TERRELL, Texas — When Jakobe Garrett walked into his first robotics competition as a Furlough Middle School eighth grade student, he said he felt like he stuck out like a sore thumb. Known for his size and talent on the football field, Garrett knew he did not fit the typical mold for what a robotics and engineering student might look like.

Now, entering his senior year at Terrell High School, Garrett is one of the top robotics students at Terrell ISD and has his sights set on a future in the robotics field either as a teacher or an engineer.

Garrett was first introduced to the world of robotics in eighth grade at Furlough Middle School in Marcus Edwards’ class. While he admits he did not know what to expect, he was surprised at not only how much he enjoyed it, but how naturally it came to him.

“I did not know I was capable of doing these kinds of things,” shared Garrett. “I remember building a robot in just a couple of days and my classmates asking how I was able to do it. I told them I have no clue, it just made sense to me and I did it.”

Years later, Garrett has all but perfected his craft and has taken it upon himself to pay it forward by raising up the future generation of Terrell Tiger engineers and robotics students. With the school closures due to COVID-19, Garrett saw an opportunity to share his experience and knowledge with young elementary students in his apartment complex who he knew may otherwise never have the exposure to robotics.

“Some of these kids are not able to be at school, do virtual learning, or have the experience of building,” said Garrett. “I took it upon myself to grab some rockets and take them to my apartment, and these kids are very excited to see it. I did not have anything like this when I was as kid.”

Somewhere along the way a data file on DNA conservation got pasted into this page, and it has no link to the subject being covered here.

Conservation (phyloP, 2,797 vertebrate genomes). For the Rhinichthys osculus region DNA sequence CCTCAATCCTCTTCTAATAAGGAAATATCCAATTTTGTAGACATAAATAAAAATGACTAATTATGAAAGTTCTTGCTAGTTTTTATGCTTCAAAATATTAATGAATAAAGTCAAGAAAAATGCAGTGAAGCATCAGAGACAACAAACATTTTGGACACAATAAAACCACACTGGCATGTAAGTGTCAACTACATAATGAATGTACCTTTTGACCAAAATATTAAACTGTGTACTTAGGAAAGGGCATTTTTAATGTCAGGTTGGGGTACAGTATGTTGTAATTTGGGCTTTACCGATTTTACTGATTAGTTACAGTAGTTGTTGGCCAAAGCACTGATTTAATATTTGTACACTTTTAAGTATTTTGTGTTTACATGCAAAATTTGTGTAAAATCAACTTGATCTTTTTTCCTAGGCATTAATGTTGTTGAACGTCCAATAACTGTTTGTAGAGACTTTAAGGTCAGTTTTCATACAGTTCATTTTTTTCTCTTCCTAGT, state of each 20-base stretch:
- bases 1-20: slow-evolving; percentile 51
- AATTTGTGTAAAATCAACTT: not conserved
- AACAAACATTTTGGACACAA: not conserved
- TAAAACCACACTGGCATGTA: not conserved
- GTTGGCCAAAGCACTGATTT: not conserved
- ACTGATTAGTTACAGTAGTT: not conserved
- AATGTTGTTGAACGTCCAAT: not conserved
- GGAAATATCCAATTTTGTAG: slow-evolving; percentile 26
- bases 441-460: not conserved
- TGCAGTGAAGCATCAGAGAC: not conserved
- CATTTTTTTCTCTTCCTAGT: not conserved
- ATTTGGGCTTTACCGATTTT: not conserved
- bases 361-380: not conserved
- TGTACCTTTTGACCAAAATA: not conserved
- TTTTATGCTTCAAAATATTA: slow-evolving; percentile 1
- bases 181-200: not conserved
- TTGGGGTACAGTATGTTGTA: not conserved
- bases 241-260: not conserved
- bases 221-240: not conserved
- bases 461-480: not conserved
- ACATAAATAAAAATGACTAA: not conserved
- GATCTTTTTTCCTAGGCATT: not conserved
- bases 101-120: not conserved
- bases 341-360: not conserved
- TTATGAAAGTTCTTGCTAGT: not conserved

Garrett, who is also a center and nose tackle for the Terrell Tigers football team says that while he is not ruling out playing football in college, he would only consider a school with a robotics or engineering program. Both Garrett’s football coach and robotics teacher have been incredibly supportive and encouraging of his goals and aspirations.

“I know it is hard for the team for me to be gone from workouts when I come to robotics,” said Garrett. “Coach Sedberry is so supportive and understands that robotics is an important part of my future.”

Marcus Edwards, Terrell High School Robotics and Engineering teacher, recognizes that Garrett has learned to balance himself between his physical training on the football field and his mental training in the robotics lab and applauds him for his ability to do both with excellence.

“Jakobe has figured out how to balance his interests to make the biggest impact with the people he is surrounded by,” said Edwards. “From the time I met Jakobe until now, he has carried stuff home from the lab to share with the kids in his apartment and that is a big deal; it is what we are all about.”

While there is once again uncertainty about what the upcoming school year will look like, Garrett is optimistic and looks forward to another season of robotics, performing more experiments with his students, and working towards his future in engineering and robotics.

“This is the best thing that has ever happened to me,” shared Garrett. “Robotics changed my whole life.”